As another example, the panel noted that " high adherence to a Mediterranean diet is associated with lower risk of AD". However, because of one weak study to the contrary, they felt that the data was not yet strong enough to recommend it as a genuine preventative measure. If one takes into account that Mediterranean diet helps prevent diabetes, which the panel agrees is a risk factor for Alzheimer's, then the recommendation of this diet is not unreasonable.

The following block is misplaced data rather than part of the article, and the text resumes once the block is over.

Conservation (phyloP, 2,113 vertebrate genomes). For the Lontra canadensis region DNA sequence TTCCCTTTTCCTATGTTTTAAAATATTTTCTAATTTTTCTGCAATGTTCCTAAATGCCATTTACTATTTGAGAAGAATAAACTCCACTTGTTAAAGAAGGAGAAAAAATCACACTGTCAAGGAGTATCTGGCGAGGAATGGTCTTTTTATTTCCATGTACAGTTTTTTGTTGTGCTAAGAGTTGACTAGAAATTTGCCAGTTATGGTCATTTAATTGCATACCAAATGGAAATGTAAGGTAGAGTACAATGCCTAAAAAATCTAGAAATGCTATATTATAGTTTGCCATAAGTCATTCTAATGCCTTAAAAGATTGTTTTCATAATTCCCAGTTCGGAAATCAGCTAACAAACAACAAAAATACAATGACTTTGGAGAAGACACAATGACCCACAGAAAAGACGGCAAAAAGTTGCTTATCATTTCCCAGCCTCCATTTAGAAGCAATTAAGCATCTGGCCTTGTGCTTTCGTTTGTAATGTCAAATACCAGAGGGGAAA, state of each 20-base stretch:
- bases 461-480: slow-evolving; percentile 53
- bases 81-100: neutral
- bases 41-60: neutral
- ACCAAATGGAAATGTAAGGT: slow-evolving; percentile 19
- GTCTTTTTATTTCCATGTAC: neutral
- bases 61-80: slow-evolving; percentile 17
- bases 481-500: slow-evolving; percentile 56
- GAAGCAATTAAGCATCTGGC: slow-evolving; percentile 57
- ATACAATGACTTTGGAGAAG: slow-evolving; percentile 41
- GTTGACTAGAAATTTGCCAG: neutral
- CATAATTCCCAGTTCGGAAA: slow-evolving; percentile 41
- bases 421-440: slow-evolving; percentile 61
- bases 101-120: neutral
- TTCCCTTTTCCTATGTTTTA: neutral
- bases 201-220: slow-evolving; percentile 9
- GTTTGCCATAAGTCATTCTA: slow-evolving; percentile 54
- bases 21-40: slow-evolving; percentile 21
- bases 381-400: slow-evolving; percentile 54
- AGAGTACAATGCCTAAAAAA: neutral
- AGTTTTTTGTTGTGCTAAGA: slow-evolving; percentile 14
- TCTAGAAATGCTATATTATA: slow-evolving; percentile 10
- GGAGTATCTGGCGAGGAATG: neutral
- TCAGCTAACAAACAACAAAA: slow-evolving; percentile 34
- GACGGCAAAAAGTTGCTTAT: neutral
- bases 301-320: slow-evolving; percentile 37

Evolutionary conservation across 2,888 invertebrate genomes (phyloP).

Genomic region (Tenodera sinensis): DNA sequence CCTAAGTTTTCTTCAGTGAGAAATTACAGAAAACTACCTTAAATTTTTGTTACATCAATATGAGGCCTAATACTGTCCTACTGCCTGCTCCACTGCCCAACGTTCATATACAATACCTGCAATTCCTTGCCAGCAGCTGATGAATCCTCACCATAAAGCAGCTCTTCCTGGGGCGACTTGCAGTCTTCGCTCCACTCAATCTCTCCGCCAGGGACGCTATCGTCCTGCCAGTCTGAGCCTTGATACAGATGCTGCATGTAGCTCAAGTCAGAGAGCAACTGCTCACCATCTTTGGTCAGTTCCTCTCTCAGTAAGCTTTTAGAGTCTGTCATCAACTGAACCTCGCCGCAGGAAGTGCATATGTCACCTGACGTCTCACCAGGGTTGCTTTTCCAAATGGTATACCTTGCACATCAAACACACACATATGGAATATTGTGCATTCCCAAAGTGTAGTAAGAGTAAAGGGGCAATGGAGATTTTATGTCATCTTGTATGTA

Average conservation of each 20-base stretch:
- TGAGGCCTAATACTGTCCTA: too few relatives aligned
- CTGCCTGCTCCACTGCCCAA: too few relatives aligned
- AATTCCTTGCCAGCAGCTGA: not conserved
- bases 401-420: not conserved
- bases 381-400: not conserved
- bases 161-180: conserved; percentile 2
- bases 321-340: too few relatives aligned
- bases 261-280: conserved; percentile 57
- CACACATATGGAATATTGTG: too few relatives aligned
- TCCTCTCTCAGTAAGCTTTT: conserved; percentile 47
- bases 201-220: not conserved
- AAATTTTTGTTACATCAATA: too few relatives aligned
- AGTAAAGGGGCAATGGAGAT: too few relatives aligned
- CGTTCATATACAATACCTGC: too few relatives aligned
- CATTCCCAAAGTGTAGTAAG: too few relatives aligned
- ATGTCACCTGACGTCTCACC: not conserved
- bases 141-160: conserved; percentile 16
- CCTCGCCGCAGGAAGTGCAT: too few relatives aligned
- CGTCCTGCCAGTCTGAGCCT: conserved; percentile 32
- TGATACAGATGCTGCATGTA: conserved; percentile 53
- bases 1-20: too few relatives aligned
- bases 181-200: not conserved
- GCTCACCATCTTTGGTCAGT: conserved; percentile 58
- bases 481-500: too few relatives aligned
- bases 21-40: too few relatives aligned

I believe it can be said that in trying to be conservative, the panel has grossly understated our ability to avoid Alzheimer's and other forms of dementia through healthy diet, exercise, stress reduction, improvement of emotional well being, intellectual activity, good sleep, supplements, good medical care, and other comprehensive steps to improve overall health. To their credit, the panel did admit that, " Many of the exposures reviewed in this report likely do not work in isolation in their effect on risk of AD or cognitive decline. Instead, they work in combination with other factors." I myself believe that this is not a mere caveat, but rather the essence of the approach that must be taken. Dr. Daviglus is absolutely correct in saying that no mere pill or puzzle can prevent Alzheimer's Disease. However, the panel is simply wrong in stating that we have no means currently at our disposal to decrease our risk for avoiding this dreadful illness.